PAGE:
Months in the making, Gov. Mark Dayton's two-year state budget plan is set to be released Tuesday and will likely rely heavily on tax increases to solve a projected $1.1 billion deficit and boost spending on his other priority programs.
His plan is the starting point in a tax-and-spending debate that will reach well into spring. With fellow Democrats now in charge of the Legislature, Dayton's plan carries tremendous weight and a high likelihood that much of it will be enacted.
Lawmakers must approve a budget by July 1 to avoid service interruptions. Barring unexpectedly deep spending cuts, the state is expected to spend more than the $35.2 billion that it was on course to shell out in the current two-year budget.
Unlike in 2011, when a newly elected Dayton had just a couple of months to craft his recommendations, the governor has spent much of the last year examining options.
Administration officials say the budget proposal will include a substantial overhaul to the state's tax code, which could potentially affect how much people pay at cash registers and in income and property taxes.
Dayton has long said he would push for higher income taxes on top-end earners, but he hasn't said what that rate would be or at what salary it would kick in. His Revenue Department commissioner has talked extensively about problems with the sales and property taxes yet stopped short of saying what the administration would do to address either.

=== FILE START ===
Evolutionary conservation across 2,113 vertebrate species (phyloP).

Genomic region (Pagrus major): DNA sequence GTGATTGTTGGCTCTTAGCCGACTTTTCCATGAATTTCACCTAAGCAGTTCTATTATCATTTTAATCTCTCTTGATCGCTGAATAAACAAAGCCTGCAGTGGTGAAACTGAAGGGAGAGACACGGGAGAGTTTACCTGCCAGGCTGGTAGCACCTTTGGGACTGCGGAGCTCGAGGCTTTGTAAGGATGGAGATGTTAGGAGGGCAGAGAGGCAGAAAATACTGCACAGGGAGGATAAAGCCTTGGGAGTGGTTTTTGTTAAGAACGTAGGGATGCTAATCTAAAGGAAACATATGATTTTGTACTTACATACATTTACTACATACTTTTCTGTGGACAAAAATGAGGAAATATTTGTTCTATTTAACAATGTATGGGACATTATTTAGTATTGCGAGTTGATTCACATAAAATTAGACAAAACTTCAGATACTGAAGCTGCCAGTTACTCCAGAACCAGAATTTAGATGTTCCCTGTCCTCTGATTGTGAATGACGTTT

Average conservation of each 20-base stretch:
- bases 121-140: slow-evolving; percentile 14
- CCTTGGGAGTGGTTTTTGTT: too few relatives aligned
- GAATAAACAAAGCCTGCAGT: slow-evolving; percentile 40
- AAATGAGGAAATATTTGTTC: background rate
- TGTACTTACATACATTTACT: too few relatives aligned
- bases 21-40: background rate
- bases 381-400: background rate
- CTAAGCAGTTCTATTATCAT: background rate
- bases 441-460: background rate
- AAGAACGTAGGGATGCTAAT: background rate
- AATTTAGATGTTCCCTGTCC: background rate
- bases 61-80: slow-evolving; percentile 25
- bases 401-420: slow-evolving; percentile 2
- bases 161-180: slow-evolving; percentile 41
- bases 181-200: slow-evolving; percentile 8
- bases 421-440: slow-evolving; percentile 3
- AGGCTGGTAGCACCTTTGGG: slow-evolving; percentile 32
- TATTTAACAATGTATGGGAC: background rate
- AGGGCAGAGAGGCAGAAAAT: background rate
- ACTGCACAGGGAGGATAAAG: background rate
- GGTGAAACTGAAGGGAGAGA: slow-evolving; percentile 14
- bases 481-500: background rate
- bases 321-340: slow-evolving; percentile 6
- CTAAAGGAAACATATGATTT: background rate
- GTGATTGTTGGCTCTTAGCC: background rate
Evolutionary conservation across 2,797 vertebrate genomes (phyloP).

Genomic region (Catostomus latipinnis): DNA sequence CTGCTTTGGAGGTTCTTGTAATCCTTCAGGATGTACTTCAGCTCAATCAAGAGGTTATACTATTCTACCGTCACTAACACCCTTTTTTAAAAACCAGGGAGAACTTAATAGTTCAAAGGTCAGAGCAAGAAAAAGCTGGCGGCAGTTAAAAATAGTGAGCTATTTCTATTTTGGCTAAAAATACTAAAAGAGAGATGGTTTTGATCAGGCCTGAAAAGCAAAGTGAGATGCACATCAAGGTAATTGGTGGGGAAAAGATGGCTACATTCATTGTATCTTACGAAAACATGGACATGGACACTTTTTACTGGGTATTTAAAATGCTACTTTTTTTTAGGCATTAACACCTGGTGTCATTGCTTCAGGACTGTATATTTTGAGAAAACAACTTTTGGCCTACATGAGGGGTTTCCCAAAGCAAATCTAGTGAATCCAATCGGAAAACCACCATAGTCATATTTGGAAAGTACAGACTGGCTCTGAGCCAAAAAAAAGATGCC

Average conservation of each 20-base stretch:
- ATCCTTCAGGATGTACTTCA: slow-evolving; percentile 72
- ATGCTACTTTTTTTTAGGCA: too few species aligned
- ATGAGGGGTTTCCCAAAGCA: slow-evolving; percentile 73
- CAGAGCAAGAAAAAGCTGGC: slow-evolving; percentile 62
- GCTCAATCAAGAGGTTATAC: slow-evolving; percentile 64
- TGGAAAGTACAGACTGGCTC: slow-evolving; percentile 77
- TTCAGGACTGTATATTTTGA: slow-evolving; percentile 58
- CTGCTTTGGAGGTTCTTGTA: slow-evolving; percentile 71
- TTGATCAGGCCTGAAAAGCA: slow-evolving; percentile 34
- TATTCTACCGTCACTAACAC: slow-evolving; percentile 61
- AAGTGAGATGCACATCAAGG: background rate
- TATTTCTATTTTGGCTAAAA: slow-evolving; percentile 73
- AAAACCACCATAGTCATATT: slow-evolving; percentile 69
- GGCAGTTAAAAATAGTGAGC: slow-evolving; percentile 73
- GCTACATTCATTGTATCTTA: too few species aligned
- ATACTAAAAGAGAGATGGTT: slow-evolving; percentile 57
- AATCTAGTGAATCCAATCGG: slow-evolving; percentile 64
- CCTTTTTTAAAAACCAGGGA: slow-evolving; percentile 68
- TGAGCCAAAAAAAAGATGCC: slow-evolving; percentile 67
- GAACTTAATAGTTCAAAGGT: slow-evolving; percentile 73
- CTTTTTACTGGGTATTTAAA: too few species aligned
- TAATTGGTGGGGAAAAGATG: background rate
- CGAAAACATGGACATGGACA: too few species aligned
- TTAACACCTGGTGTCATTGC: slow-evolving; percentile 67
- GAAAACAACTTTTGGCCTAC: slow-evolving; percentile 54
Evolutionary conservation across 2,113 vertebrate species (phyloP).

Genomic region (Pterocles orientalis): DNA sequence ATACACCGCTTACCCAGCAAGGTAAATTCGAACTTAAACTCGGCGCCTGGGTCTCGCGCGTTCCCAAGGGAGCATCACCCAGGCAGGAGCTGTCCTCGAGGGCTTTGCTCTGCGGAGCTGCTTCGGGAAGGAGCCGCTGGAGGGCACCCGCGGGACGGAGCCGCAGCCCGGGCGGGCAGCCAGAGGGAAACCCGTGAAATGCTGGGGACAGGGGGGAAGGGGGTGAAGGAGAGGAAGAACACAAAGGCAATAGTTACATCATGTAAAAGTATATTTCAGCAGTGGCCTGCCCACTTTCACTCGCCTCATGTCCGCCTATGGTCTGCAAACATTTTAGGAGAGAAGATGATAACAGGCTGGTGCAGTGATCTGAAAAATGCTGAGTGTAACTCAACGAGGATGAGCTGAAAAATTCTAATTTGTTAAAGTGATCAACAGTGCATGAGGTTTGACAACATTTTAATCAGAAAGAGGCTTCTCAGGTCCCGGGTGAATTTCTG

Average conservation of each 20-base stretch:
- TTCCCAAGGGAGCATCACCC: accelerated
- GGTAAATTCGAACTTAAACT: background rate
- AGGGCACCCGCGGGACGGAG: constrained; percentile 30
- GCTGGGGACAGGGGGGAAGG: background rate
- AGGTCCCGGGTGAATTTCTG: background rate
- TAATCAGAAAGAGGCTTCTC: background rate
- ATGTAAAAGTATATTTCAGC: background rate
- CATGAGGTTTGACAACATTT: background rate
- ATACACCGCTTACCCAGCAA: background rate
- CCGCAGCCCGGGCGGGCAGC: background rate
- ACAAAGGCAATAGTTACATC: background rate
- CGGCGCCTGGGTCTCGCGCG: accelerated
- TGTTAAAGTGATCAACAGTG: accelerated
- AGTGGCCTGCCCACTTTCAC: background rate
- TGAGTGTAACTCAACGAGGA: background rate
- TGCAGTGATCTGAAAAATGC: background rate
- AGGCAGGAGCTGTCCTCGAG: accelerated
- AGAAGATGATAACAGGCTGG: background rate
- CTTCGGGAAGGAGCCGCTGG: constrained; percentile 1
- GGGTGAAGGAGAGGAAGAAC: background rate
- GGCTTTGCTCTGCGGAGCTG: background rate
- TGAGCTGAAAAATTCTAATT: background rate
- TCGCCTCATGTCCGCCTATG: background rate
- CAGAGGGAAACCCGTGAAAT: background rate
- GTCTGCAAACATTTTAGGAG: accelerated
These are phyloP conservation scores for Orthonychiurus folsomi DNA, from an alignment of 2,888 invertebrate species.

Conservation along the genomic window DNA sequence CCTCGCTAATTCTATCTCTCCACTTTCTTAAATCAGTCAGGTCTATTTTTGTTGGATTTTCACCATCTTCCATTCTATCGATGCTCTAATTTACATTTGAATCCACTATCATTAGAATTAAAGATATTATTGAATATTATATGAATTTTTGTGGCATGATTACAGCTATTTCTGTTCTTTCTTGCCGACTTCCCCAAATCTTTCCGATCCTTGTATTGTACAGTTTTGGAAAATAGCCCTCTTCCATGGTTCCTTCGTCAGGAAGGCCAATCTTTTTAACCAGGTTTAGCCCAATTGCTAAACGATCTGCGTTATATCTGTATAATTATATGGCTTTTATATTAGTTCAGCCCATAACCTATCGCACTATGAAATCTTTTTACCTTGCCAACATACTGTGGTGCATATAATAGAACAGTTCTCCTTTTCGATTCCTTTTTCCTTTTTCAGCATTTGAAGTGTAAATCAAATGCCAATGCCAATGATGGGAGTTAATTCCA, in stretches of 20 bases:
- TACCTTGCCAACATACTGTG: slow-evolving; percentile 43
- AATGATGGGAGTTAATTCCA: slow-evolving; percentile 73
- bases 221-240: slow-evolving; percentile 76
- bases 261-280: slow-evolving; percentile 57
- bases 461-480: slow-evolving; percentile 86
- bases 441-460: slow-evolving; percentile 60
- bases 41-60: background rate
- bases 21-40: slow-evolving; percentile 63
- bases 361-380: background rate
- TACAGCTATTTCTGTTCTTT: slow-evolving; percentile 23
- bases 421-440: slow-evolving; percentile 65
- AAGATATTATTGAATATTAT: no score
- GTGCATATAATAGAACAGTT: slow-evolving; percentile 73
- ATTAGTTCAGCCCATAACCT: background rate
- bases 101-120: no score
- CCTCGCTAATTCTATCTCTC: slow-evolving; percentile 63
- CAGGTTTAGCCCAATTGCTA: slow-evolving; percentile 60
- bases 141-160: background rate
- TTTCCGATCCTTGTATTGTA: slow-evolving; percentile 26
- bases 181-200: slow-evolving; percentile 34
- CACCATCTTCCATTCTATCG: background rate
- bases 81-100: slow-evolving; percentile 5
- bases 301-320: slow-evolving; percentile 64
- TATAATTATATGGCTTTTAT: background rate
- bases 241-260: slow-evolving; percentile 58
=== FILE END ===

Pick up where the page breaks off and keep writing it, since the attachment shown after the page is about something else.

The corporate tax, which is one of the nation's highest, is also on the table.
While the intrigue largely surrounds Dayton's tax vision, the governor also is expected to outline his spending plans for public schools, colleges, health and welfare programs, and economic development grants. Dayton campaigned in 2010 on a "no excuses, no exceptions" promise to increase spending on public education each year he was governor.
Overview hearings on Dayton's budget will begin Wednesday. But lawmakers are expected to wait until March or later to begin votes on the recommendations or their substitute. In late February they will get an updated economic forecast, which will determine whether the estimated deficit they must erase is larger or smaller.
"We have the luxury of getting to see the reaction across Minnesota" before acting, said House Tax Committee Chairwoman Ann Lenczewski, DFL-Bloomington.
The budget address was marking Dayton's return to public view after spending the past month recuperating from spinal surgery.